I just turned 50.
But I don’t feel it. I think it’s because I regularly and intentionally hang out with 20-year-olds. Here’s why: if you love culture, then you love 20-year-olds. They have more wisdom than teenagers and are inherently in tune with the culture.
Not only is it energizing to be around twenty-somethings, it’s critical to gaining insight on how to remain relevant with the next gen crowd.
In our fast-changing world, the next generation is the only one that will be able to reach their next generation. Think about that for a minute and imagine the chasm we risk creating by failing to firmly position the next domino.
The next generation is always going to be our greatest mission field. There will be an endless struggle to figure out how to bridge the gap from one era to the next.
Let’s take a quick look at two main characteristics of our current “next generation,” the Millennials, and see if we can extract ways to leverage their uniqueness as strengths for the Kingdom. They know how best to reach their peers and will be responsible for advancing the Gospel to ensuing generations.
While the battle rages on over whether Millennials are more “Generation We or Generation Me,” the bottom line is that they are an extremely cause-oriented generation.
The “Cone Millennial Cause” study found that just over 80 percent of survey respondents volunteer. Indicative of this involvement is the fact that Millennials possess a strong desire to positively affect change. Sixty-one percent are worried about the state of the world and feel personally responsible to make a difference.
Let’s show them how important it is to be the Church. As the Bride of Christ, we inherently carry on His cause—the noblest cause of all time—the redemption of humanity and creation. To be the Church means to be a community of hope. What could be more exciting than inviting Millennials to a place where they can truly make a positive and lasting difference in the world?
Millennials—whether they like it or not—carry the label of “egotistical.” Stereotyped with an attitude of, “I want to, let me, I can do that.”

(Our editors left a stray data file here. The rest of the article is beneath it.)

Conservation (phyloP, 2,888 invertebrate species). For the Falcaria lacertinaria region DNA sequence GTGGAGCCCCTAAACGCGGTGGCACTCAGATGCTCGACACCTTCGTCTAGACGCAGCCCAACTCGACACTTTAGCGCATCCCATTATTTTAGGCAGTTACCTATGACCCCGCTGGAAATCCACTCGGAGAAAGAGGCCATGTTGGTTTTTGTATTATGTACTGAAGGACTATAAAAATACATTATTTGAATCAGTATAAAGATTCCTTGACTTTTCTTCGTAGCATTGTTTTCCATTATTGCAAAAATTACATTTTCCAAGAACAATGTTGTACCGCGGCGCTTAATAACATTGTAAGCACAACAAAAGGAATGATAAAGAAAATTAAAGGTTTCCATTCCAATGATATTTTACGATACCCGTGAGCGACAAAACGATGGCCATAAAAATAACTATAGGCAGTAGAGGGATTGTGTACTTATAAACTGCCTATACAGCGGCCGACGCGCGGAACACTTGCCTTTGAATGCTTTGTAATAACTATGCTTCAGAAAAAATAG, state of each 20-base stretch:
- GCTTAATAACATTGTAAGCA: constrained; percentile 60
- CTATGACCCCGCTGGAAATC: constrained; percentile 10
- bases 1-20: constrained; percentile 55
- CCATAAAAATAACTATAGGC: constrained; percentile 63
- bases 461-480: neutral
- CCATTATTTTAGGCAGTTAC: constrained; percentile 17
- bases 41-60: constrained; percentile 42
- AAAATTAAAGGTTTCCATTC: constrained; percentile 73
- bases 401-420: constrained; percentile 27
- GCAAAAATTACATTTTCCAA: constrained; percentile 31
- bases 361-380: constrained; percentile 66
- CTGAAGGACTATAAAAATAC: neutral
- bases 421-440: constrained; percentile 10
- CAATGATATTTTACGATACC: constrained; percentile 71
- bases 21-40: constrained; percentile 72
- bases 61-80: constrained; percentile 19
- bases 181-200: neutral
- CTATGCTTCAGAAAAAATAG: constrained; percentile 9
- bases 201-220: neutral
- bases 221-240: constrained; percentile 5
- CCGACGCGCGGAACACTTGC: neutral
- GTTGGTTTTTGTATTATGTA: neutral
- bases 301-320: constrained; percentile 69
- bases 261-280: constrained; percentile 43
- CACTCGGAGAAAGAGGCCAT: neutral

The story of David and Goliath illustrates the redeeming point of this distinctive.
Despite his young age, David had an illustrious battle record to his credit—having killed both a lion and a bear by hand. So when he volunteered to go fight a giant, aggressive Philistine warrior, David had never sounded more like a Millennial, “I want to, let me, I can do that!”
Saul gives his permission but saddles young David with his armor and his weapons, advising the young upstart to fight the giant Saul’s way.
David didn’t need the encumbrances of Saul’s “old way” of fighting. He only needed permission to do what he knew how to do, the way he knew how to do it.
And while it seemed insane to Saul and everyone else for David to use stones instead of full armor and a sword, the kid had his own experiences and encounters with God to draw from, giving him full assurance of how and what to do. And he succeeded.
Can you see where I’m going?
As controversy mounts over the number of young people un-affiliating or walking away from Christianity, we might think that culture is winning over our young people. The culture has studied them, it knows them, and it knows how to attract them.
Are we, Church, studying our young people? Listening to them, getting to know them, and inviting them in a language they can understand to be a part of something bigger than themselves or the culture at large?
If you’re not sure, maybe you need to invite some 20-year-olds over for Sushi and tune in. Learning about culture as they know it is key to remaining relevant in the world they live in.
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I also highly recommend this brand new book on courage from Mike Rakes: Slings and Stones: How God Works in the Mind to Inspire Courage in the Heart